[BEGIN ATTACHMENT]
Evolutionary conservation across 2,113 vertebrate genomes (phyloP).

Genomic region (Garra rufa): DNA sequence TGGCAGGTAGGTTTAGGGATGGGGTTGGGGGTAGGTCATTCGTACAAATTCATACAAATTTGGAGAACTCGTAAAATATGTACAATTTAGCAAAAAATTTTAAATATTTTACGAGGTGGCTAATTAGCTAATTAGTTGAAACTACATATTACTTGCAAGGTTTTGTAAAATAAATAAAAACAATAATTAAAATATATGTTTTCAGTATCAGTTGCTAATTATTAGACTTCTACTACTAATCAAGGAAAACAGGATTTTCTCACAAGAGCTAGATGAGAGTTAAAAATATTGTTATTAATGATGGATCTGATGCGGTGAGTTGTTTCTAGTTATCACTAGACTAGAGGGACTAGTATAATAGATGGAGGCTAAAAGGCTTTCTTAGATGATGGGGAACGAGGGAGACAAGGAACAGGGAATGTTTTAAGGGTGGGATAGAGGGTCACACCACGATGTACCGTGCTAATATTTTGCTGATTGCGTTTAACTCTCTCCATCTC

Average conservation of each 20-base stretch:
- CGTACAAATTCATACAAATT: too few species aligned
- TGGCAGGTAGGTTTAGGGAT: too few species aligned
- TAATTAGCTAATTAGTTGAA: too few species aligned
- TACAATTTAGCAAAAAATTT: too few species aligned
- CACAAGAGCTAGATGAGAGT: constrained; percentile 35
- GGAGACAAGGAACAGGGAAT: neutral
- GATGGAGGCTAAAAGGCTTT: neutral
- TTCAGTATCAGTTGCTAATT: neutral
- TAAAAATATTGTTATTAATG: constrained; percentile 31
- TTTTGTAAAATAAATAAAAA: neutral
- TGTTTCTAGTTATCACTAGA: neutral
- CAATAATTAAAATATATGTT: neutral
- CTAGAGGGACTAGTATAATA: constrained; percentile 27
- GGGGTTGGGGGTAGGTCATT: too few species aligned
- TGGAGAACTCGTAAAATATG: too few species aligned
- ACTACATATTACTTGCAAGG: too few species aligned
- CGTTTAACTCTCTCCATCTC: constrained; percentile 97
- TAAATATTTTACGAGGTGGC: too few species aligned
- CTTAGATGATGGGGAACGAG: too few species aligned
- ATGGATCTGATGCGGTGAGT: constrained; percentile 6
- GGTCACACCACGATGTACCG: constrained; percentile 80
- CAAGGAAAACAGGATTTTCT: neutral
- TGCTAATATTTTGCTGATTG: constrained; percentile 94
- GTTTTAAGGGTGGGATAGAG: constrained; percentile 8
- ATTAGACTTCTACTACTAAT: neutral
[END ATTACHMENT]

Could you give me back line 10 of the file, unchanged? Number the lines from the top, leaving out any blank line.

- GATGGAGGCTAAAAGGCTTT: neutral